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Other retailers are opting to donate products. Take medical apparel retailer FIGS, for example. The company has a program called Threads for Threads where it donates a set of scrubs to a healthcare provider in need, for every set of scrubs sold on its website.

There are also businesses that decide to set up their own foundations. Companies such as Starbucks and Chipotle have taken charitable giving into their own hands by creating organizations under their own brands. Of course, this route may be a bit more complicated, so for a lot of SMBs, it might make more sense to partner up with existing organizations.

6. Invest in your workforce

CSR isn’t just about external initiatives. The concept of giving can also be applied to your employees. Remember that it pays to treat and compensate employees well. Studies have shown that retailers who invest in their workforce not only have more motivated employees who provide better customer service, they also tend to be more profitable.

In a New Yorker.com piece about retail staffing, James Surowiecki cites a Wharton School study that found that “every dollar in additional payroll led to somewhere between four and twenty-eight dollars in new sales.”

One retailer that exemplifies this is Costco, which has reaped the benefits of paying and treating employees well.

As TriplePundit’s Leon Kaye put it:

While most big box retailers insist on paying low wages with the claim that thin margins require reduced labor costs, Costco for years has been breaking the mold. Wall Street squawks that the membership warehouse giant should push for higher profit margins and reduced labor costs, meanwhile the company, led by its iconoclastic founder and former CEO, Jim Sinegal, constantly flicks his chin at The Street and its yammering analysts. The results: happy employees, enviable stock performance and a brilliant shopping model that, let’s face it, bludgeons consumers into shopping happily for more.

7. Promote diversity

Speaking of your workforce, a growing number of companies are engaging in CSR through more diverse hiring practices.

For instance, back in 2007, when Walgreen’s established a distribution center in South Carolina, the company set a goal to fill 30% of the 800 jobs with individuals who had intellectual and developmental disabilities. It was a wonderful effort that proved to be incredibly successful.

According to the Huffington Post, “By adapting the on-site training program to suit disabled job-seekers and by working closely with local agencies for people with disabilities, Walgreens was able to hire beyond its 30 percent target. What’s more, the company found that the center operated 20 percent more efficiently compared to others in its fleet, citing increased productivity, lower turnover and a highly motivated workforce.”

There’s also Johnson & Johnson, which shows a commitment in hiring more women by incentivizing their top managers to hire more female employees. Forbes reports that “Since 2015, Johnson & Johnson’s top managers have a portion of their bonuses tied to meeting certain diversity metrics, including how many women they hired in the previous year.”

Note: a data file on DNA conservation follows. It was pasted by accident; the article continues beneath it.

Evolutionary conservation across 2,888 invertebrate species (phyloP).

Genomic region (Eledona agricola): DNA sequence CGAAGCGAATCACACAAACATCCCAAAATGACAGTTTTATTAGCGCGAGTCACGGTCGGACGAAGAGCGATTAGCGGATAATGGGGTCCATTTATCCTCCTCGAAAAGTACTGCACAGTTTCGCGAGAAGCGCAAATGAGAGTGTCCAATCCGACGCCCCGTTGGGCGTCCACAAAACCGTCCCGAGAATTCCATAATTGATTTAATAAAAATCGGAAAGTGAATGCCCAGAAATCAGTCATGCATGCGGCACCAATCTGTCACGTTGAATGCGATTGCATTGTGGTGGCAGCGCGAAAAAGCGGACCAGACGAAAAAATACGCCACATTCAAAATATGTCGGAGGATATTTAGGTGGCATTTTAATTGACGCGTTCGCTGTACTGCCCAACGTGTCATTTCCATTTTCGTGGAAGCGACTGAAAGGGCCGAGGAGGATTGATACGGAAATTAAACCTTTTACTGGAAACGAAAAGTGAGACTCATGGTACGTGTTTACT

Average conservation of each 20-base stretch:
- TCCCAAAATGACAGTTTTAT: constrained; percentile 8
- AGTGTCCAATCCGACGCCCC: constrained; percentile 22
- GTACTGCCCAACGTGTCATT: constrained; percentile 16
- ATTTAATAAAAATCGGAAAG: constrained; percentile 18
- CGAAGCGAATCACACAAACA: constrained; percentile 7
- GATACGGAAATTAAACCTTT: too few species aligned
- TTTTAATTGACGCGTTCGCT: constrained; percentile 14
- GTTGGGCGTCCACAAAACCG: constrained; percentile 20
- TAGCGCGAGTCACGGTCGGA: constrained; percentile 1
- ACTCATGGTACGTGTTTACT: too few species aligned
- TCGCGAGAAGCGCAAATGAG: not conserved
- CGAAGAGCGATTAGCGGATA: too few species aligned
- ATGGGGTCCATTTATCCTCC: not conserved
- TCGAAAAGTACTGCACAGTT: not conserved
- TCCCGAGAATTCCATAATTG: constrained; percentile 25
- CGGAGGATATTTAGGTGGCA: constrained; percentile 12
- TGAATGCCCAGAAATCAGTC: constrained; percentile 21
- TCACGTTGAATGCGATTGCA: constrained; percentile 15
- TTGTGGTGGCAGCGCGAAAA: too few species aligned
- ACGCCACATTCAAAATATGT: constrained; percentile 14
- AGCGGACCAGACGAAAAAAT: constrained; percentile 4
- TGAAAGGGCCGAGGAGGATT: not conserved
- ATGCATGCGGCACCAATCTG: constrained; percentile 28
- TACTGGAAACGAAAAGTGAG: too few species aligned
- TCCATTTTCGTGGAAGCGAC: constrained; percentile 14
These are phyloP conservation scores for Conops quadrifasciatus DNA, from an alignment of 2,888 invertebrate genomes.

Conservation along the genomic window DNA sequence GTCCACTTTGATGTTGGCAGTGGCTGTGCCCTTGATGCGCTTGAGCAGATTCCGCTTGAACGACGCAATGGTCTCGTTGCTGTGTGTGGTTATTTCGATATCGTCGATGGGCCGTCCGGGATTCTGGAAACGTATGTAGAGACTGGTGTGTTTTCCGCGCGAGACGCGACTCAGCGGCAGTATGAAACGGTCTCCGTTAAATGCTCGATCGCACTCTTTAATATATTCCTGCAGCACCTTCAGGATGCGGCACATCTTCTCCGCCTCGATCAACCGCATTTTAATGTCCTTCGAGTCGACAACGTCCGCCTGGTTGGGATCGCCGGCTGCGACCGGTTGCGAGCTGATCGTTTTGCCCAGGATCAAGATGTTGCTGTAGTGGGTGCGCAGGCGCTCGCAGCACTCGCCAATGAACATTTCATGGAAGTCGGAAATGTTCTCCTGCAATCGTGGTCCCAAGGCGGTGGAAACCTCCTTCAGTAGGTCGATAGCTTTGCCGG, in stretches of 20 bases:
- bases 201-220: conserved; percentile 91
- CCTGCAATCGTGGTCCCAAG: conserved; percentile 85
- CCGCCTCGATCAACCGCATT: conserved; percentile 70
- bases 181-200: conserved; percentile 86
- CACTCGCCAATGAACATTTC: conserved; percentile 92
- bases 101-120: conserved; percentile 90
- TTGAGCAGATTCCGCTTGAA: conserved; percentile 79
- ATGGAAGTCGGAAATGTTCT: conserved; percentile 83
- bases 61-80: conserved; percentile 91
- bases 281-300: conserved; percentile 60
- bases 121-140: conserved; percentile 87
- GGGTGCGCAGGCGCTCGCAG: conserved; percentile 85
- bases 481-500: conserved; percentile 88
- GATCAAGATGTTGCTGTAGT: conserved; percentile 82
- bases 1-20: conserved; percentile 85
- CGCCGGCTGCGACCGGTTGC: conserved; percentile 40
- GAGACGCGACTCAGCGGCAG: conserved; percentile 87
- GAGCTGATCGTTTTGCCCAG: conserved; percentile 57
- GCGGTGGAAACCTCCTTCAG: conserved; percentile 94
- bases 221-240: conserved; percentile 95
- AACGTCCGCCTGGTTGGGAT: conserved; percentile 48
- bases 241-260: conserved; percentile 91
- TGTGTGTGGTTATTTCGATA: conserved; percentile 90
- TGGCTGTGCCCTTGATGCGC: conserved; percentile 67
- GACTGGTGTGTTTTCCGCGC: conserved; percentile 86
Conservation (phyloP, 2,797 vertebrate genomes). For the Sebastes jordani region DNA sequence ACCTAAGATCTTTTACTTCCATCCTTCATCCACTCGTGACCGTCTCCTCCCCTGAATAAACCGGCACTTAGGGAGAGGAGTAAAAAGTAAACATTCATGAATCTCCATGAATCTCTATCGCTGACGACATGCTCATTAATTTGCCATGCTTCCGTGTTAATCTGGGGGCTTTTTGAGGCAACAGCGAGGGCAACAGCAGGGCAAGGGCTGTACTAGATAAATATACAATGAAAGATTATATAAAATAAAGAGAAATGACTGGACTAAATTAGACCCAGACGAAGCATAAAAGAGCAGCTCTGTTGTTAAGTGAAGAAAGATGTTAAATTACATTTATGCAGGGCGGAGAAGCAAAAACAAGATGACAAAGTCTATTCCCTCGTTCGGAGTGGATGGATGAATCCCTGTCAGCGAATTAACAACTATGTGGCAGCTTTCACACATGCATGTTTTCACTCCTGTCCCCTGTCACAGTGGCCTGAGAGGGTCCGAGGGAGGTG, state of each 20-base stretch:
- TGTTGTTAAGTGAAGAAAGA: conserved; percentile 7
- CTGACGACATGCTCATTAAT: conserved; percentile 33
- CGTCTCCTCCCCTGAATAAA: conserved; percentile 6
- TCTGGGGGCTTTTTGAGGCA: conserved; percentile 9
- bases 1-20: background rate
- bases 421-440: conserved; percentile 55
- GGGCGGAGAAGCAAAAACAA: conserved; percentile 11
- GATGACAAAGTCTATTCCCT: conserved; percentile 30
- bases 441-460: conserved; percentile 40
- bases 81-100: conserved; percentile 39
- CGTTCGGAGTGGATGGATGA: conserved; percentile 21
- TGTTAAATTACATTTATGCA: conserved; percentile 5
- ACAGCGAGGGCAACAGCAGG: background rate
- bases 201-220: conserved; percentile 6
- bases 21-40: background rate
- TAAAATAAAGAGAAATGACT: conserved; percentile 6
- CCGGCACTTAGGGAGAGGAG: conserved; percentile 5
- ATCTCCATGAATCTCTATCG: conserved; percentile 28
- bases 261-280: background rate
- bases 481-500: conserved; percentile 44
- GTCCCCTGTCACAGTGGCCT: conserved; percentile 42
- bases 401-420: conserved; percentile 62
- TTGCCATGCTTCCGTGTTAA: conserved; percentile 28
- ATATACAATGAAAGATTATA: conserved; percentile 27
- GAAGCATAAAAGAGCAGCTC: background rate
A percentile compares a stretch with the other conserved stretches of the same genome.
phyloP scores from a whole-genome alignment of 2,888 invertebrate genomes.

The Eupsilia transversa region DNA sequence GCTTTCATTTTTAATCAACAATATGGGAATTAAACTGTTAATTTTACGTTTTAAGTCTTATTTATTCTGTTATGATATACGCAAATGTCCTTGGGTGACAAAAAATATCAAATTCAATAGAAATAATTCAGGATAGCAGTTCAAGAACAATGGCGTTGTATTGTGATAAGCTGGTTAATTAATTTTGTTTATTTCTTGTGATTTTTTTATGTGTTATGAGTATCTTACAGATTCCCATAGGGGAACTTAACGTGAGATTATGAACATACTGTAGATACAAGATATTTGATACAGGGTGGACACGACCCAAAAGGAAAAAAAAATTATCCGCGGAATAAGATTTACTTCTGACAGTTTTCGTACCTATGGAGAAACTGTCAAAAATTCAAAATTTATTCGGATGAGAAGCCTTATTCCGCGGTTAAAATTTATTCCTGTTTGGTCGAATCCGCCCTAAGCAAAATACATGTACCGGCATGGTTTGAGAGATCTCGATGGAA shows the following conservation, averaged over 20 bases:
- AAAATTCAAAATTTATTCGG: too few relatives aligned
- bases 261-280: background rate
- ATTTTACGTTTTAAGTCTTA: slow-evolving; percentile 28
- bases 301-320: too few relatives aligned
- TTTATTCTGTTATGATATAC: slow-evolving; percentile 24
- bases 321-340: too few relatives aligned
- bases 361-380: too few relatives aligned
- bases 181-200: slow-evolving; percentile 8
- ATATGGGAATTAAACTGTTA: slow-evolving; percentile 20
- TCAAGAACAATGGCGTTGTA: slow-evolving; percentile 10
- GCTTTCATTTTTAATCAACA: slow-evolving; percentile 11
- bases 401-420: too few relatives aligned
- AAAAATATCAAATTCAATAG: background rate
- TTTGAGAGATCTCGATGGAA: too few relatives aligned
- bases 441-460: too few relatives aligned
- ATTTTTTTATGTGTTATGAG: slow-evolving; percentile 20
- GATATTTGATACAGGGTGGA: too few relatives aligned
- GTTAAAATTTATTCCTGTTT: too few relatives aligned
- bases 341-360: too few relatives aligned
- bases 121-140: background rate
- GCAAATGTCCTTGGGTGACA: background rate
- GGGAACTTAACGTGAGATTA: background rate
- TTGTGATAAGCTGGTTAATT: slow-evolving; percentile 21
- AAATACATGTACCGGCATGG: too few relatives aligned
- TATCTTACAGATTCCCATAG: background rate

Already engaging in CSR? Here are tips to boost awareness (and sales)

If you already have CSR efforts in place, here are a couple of tips to help spread the word:

Include it in your packaging

Be sure to talk about your initiatives in your packaging. If revenues for a particular item would go to charity, see to it that this fact is mentioned in your packing. Doing so not only spreads awareness, but it also encourages shoppers to buy the product.

In a survey by Nielsen about CSR, they found that about 52% of global respondents “say their purchase decisions are partly dependent on the packaging – they check the labeling first before buying to ensure the brand is committed to positive social and environmental impact.”

Nielsen also saw “an average annual sales increase of two percent for products with sustainability claims on the packaging and a lift of five percent for products that promoted sustainability actions through marketing programs.”

Actively market your efforts

When you launch your CSR efforts, market it like you would for an event or a promotion. Mention your initiatives to customers, put up in-store decals, posters, or signage, talk about them in your newsletter, and dedicate a few social media updates to your cause. If you have a website, create a dedicated page for it as well.

Celebrate the success of your initiatives

Once your CSR program has gained traction, be sure to celebrate its success. Customers love to hear that their money is being put to great use, so update them on all the good that you’ve accomplished.

Document the results of your efforts (i.e. money you raised, number of people that you’ve helped, etc.) then spread the word through your site, employees, newsletter, and social media accounts. It’s always great to communicate good news and this move could also encourage customers to buy from you and support your cause even more.

Your take

Do you have any CSR initiatives in place? Let us know in the comments.

About Francesca Nicasio

Francesca Nicasio is Vend's Retail Expert and Content Strategist. She writes about trends, tips, and other cool things that enable retailers to increase sales, serve customers better, and be more awesome overall. She's also the author of Retail Survival of the Fittest, a free eBook to help retailers future-proof their stores. Connect with her on LinkedIn, Twitter, or Google+.